Laws of Futurism

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This article gathers statements that have sometimes been called 'laws' of futurism.

Amara's Law

We tend to overestimate the effect of a technology in the short run and underestimate the effect in the long run.

-- Roy Amara (1927-2005), past president of The Institute for the Future[1]

Note: Futurist Paul Saffo emailed writer Matt Ridley as follows in 2017[2], about the genesis of Amara's Law:

Roy was my boss for well over a decade beginning in 1984, and a close friend until he passed away in the early 2000s. He first articulated the idea long before I first met him, so I expect the first instance is buried in a report from some time in the 1960s or maybe the 1970s.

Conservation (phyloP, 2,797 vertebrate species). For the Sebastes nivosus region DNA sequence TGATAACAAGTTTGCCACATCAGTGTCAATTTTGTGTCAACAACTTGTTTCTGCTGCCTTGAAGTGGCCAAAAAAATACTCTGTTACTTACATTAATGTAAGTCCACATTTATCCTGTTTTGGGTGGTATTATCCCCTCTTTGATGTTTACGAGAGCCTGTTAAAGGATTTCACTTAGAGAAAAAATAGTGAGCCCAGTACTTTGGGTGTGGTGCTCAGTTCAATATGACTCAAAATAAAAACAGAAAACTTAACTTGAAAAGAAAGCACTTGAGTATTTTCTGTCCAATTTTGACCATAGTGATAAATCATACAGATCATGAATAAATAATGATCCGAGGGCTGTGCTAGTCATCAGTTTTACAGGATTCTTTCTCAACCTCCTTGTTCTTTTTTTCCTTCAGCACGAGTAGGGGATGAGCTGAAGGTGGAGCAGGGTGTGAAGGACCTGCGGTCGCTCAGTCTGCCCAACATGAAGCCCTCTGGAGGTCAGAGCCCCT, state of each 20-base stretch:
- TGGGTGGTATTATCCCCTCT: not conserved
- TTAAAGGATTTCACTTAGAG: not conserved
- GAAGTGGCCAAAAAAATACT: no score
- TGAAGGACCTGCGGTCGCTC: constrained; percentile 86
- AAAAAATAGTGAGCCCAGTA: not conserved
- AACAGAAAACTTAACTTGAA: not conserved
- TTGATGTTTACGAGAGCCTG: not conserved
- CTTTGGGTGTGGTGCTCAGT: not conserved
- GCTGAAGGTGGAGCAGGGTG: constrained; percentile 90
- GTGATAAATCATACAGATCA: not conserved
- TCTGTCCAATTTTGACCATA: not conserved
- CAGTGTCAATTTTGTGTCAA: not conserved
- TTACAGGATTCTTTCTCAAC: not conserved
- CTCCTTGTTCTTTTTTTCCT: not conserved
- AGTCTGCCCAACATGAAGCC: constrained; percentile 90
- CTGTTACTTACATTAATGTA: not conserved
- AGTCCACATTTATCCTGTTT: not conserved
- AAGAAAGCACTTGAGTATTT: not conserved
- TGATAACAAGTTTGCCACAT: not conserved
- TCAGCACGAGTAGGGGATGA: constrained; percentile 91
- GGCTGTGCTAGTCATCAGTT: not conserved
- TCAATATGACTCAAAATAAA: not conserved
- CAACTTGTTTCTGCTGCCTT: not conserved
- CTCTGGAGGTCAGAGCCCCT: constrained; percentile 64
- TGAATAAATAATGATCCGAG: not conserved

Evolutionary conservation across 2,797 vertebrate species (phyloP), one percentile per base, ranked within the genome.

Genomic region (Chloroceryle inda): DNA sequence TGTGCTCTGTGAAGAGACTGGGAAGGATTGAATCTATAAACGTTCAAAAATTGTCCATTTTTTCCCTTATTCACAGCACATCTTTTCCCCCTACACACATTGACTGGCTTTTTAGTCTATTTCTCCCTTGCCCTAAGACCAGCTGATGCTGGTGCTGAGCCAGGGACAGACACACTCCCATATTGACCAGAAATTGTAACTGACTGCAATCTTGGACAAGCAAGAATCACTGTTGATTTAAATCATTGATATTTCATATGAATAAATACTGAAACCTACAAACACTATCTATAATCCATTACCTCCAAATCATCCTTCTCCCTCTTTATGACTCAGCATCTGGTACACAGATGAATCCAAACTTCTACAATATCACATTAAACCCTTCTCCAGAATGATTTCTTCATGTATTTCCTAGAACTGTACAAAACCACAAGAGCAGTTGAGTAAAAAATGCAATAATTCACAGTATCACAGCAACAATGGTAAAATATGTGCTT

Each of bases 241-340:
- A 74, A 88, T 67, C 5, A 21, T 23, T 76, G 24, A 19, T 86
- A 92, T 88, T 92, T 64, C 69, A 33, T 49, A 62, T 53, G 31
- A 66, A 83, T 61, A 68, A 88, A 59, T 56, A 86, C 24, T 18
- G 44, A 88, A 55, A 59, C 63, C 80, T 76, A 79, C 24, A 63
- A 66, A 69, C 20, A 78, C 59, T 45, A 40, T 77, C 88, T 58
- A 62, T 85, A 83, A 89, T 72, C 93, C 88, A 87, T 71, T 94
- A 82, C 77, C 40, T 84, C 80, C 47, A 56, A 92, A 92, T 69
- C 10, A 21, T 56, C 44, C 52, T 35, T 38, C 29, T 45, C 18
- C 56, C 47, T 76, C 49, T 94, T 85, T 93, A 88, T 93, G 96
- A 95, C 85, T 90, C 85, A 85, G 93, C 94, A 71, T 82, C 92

Licklider's Law

People tend to overestimate what can be done in one year and to underestimate what can be done in five or ten years.

-- JCR Licklider, in Libraries of the Future, 1965.

The same sentiment was expressed by Neil Armstrong in a speech to a joint session of Congress, 16 September 1969:

Science has not yet mastered prophecy. We predict too much for the next year and yet far too little for the next ten.

Another version of this quotation is due to Bill Gates, in the Afterword to his 1996 book The Road Ahead,

People often overestimate what will happen in the next two years and underestimate what will happen in ten.

Note: The relative precedence of Amara's Law and Licklider's Law is not clear. However, Amara's Law avoids specificity about timescales, and therefore has wider applicability: different technologies tend to operate with different timescales (so a time period that would be "in the short run" for one technology might be "in the long run" for another).

Clarke's First Law of Prediction

When a distinguished but elderly scientist states that something is possible, he is almost certainly right. When he states that something is impossible, he is very probably wrong.

-- Arthur C. Clarke, in Profiles of the Future (1962).